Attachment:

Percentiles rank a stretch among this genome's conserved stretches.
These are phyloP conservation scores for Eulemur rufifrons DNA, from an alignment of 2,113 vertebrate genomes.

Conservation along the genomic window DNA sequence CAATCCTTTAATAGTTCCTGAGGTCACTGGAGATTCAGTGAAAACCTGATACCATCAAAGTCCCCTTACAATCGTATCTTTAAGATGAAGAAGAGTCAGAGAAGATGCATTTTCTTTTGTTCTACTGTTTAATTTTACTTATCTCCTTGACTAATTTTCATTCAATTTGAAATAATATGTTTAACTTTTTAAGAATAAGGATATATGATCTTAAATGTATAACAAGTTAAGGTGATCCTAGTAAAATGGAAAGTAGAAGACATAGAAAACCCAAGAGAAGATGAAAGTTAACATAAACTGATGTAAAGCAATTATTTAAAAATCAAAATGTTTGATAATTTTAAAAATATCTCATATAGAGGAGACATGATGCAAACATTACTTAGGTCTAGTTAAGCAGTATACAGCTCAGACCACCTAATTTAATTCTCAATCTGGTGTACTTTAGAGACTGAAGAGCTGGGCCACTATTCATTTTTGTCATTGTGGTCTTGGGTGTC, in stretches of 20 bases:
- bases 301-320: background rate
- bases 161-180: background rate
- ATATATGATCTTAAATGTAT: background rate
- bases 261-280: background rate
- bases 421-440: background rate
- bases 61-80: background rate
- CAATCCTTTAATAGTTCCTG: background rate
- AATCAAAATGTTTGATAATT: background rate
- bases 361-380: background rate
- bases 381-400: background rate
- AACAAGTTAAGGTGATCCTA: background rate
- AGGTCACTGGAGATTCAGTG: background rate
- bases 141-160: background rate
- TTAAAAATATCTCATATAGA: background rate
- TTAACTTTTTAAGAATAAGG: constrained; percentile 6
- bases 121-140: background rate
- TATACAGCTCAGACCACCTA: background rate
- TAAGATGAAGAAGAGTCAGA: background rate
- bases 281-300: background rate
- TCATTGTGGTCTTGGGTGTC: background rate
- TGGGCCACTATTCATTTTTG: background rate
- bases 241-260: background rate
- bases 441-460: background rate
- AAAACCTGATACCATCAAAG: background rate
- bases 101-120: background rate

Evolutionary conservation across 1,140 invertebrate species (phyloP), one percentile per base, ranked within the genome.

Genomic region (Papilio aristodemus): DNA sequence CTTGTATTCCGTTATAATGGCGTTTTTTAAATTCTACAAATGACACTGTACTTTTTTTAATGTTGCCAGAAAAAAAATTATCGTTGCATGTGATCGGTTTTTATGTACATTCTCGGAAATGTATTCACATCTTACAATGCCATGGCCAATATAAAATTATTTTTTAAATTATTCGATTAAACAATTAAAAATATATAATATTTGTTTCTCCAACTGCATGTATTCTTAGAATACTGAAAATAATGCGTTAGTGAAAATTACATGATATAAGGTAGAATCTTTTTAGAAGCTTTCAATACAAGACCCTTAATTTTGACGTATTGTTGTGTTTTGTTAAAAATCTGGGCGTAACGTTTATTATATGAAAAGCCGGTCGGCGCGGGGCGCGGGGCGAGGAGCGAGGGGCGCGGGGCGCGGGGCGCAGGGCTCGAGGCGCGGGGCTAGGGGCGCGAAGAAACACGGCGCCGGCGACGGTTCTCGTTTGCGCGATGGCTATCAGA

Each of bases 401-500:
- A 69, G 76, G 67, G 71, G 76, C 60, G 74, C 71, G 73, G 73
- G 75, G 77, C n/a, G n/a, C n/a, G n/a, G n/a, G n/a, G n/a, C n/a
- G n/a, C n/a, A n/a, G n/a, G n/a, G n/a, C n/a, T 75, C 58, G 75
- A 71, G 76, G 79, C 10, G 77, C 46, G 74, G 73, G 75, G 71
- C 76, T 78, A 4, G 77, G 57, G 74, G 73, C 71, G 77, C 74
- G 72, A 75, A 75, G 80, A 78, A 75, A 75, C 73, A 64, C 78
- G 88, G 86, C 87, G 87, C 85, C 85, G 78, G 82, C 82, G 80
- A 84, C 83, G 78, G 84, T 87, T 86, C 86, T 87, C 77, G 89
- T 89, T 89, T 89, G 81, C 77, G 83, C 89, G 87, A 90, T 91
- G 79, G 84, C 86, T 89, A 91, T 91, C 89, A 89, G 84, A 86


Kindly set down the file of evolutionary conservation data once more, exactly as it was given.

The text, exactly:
Percentiles rank a stretch among this genome's conserved stretches.
These are phyloP conservation scores for Eulemur rufifrons DNA, from an alignment of 2,113 vertebrate genomes.

Conservation along the genomic window DNA sequence CAATCCTTTAATAGTTCCTGAGGTCACTGGAGATTCAGTGAAAACCTGATACCATCAAAGTCCCCTTACAATCGTATCTTTAAGATGAAGAAGAGTCAGAGAAGATGCATTTTCTTTTGTTCTACTGTTTAATTTTACTTATCTCCTTGACTAATTTTCATTCAATTTGAAATAATATGTTTAACTTTTTAAGAATAAGGATATATGATCTTAAATGTATAACAAGTTAAGGTGATCCTAGTAAAATGGAAAGTAGAAGACATAGAAAACCCAAGAGAAGATGAAAGTTAACATAAACTGATGTAAAGCAATTATTTAAAAATCAAAATGTTTGATAATTTTAAAAATATCTCATATAGAGGAGACATGATGCAAACATTACTTAGGTCTAGTTAAGCAGTATACAGCTCAGACCACCTAATTTAATTCTCAATCTGGTGTACTTTAGAGACTGAAGAGCTGGGCCACTATTCATTTTTGTCATTGTGGTCTTGGGTGTC, in stretches of 20 bases:
- bases 301-320: background rate
- bases 161-180: background rate
- ATATATGATCTTAAATGTAT: background rate
- bases 261-280: background rate
- bases 421-440: background rate
- bases 61-80: background rate
- CAATCCTTTAATAGTTCCTG: background rate
- AATCAAAATGTTTGATAATT: background rate
- bases 361-380: background rate
- bases 381-400: background rate
- AACAAGTTAAGGTGATCCTA: background rate
- AGGTCACTGGAGATTCAGTG: background rate
- bases 141-160: background rate
- TTAAAAATATCTCATATAGA: background rate
- TTAACTTTTTAAGAATAAGG: constrained; percentile 6
- bases 121-140: background rate
- TATACAGCTCAGACCACCTA: background rate
- TAAGATGAAGAAGAGTCAGA: background rate
- bases 281-300: background rate
- TCATTGTGGTCTTGGGTGTC: background rate
- TGGGCCACTATTCATTTTTG: background rate
- bases 241-260: background rate
- bases 441-460: background rate
- AAAACCTGATACCATCAAAG: background rate
- bases 101-120: background rate

Evolutionary conservation across 1,140 invertebrate species (phyloP), one percentile per base, ranked within the genome.

Genomic region (Papilio aristodemus): DNA sequence CTTGTATTCCGTTATAATGGCGTTTTTTAAATTCTACAAATGACACTGTACTTTTTTTAATGTTGCCAGAAAAAAAATTATCGTTGCATGTGATCGGTTTTTATGTACATTCTCGGAAATGTATTCACATCTTACAATGCCATGGCCAATATAAAATTATTTTTTAAATTATTCGATTAAACAATTAAAAATATATAATATTTGTTTCTCCAACTGCATGTATTCTTAGAATACTGAAAATAATGCGTTAGTGAAAATTACATGATATAAGGTAGAATCTTTTTAGAAGCTTTCAATACAAGACCCTTAATTTTGACGTATTGTTGTGTTTTGTTAAAAATCTGGGCGTAACGTTTATTATATGAAAAGCCGGTCGGCGCGGGGCGCGGGGCGAGGAGCGAGGGGCGCGGGGCGCGGGGCGCAGGGCTCGAGGCGCGGGGCTAGGGGCGCGAAGAAACACGGCGCCGGCGACGGTTCTCGTTTGCGCGATGGCTATCAGA

Each of bases 401-500:
- A 69, G 76, G 67, G 71, G 76, C 60, G 74, C 71, G 73, G 73
- G 75, G 77, C n/a, G n/a, C n/a, G n/a, G n/a, G n/a, G n/a, C n/a
- G n/a, C n/a, A n/a, G n/a, G n/a, G n/a, C n/a, T 75, C 58, G 75
- A 71, G 76, G 79, C 10, G 77, C 46, G 74, G 73, G 75, G 71
- C 76, T 78, A 4, G 77, G 57, G 74, G 73, C 71, G 77, C 74
- G 72, A 75, A 75, G 80, A 78, A 75, A 75, C 73, A 64, C 78
- G 88, G 86, C 87, G 87, C 85, C 85, G 78, G 82, C 82, G 80
- A 84, C 83, G 78, G 84, T 87, T 86, C 86, T 87, C 77, G 89
- T 89, T 89, T 89, G 81, C 77, G 83, C 89, G 87, A 90, T 91
- G 79, G 84, C 86, T 89, A 91, T 91, C 89, A 89, G 84, A 86